You hit the nail on the head. When I realized my mother threw tantrums like a child and my father responded very immature in kind I found an amazing book that really helped me identify their behavior

Trust me guys give it a read it will help a lot if you're still in the deep swamp of "why did they act this way"

u/yaboproductions · 4 pointsr/AsianParentStories

A huge help for me was Toxic Parents. The big takeaways for me were establishing that my parents toxicity towards me was really stemming out of baggage that they themselves had. It helped me develop compassion for them, and also draw a healthy boundary in dealing with their manipulative habits. The last section on already-dead parents and how to reconcile with the lingering pain is really good too.

Speaking of boundaries, there's a great book called Boundaries that's also a great resource. It's a Christian book, but even if you're not Christian you may still learn from it.

u/workerdaemon · 3 pointsr/AsianParentStories

You didn't do anything wrong. You were a child, and children do the best they can. None of this is your fault.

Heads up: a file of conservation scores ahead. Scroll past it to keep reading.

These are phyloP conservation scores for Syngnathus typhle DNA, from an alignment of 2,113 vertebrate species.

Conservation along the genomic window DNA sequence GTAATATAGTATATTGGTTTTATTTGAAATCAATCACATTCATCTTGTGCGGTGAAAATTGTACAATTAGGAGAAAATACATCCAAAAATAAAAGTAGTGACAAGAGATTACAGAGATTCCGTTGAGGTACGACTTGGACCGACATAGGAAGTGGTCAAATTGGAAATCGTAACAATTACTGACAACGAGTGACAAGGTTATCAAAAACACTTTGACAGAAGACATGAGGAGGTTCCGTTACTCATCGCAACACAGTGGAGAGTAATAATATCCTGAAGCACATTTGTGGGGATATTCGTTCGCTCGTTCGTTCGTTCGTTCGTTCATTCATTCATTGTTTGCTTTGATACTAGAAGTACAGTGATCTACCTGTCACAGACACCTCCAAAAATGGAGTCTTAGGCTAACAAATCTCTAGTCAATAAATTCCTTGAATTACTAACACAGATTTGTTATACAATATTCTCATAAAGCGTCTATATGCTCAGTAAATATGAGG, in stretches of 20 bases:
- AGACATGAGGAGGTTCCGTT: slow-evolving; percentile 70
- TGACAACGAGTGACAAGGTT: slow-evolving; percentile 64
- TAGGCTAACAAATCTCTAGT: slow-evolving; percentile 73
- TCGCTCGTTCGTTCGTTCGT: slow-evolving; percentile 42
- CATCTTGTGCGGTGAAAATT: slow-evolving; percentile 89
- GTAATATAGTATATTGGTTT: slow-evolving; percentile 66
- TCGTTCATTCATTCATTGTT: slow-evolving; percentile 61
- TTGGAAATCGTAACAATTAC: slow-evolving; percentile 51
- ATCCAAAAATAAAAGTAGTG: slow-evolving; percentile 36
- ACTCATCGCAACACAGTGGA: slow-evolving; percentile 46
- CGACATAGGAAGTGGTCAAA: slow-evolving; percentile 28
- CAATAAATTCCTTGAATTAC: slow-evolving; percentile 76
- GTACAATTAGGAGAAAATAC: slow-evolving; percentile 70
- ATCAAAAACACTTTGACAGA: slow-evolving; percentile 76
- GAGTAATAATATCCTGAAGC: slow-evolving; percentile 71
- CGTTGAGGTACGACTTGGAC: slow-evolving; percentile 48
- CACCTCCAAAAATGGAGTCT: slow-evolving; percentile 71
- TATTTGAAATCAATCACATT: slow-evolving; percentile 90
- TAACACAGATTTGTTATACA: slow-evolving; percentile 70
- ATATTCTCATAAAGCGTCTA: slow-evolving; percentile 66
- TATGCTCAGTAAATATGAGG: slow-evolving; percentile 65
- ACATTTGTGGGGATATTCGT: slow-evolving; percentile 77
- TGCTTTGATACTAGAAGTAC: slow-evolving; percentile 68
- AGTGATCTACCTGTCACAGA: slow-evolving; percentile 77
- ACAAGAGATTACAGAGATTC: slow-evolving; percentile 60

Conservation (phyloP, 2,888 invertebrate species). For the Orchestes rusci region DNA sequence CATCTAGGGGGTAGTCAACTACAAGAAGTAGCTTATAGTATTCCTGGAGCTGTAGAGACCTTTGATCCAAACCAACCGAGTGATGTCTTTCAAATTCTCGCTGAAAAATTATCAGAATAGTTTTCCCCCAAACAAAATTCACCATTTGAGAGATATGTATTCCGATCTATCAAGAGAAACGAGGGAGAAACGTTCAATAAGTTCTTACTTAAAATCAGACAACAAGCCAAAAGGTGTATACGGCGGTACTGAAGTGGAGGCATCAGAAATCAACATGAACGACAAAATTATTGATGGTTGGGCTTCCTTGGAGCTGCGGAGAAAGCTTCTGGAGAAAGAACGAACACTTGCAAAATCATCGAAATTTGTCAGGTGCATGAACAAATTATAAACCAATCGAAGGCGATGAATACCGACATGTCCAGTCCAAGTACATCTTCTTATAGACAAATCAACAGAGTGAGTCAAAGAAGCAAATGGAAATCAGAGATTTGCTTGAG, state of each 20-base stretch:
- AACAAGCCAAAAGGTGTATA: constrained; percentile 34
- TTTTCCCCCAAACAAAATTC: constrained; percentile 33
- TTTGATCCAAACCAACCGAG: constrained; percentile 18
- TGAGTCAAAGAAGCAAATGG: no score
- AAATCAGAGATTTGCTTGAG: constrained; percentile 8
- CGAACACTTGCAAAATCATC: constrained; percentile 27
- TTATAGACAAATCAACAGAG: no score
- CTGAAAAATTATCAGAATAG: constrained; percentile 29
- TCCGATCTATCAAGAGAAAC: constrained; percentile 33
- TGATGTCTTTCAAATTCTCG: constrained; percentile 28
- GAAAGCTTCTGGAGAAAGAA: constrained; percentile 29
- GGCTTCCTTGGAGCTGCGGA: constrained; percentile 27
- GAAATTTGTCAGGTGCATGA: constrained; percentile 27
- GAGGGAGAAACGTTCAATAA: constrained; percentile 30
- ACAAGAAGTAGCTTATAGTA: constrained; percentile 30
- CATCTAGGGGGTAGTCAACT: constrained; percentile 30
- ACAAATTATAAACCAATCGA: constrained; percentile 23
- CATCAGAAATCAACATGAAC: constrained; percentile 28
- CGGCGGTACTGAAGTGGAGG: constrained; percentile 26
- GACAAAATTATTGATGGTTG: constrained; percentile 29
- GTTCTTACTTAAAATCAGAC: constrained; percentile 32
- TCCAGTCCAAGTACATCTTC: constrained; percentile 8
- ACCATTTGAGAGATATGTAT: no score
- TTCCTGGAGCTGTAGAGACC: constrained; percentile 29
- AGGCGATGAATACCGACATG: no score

You're a product of your parents. When parents are inconsistent in their behavior towards you, it can actually provide a worse environment than if they were consistently neglectful or consistently attentive.

It's time to move forward. I recommend studying psychology to learn about yourself and how the world works. I found being confused about the world made me more erratic and tend to outbursts. Once I felt I understood why people do the things they do, I very quickly calmed down and felt peaceful for the first time ever.

A good first book could be Why Do I Do That?. I found it really helpful to understand different types of people. The blogs "The Last Psychiatrist" and "After Psychotherapy" were helpful to me, too (Neither of which blog much anymore, focusing on books, but their archives are gold).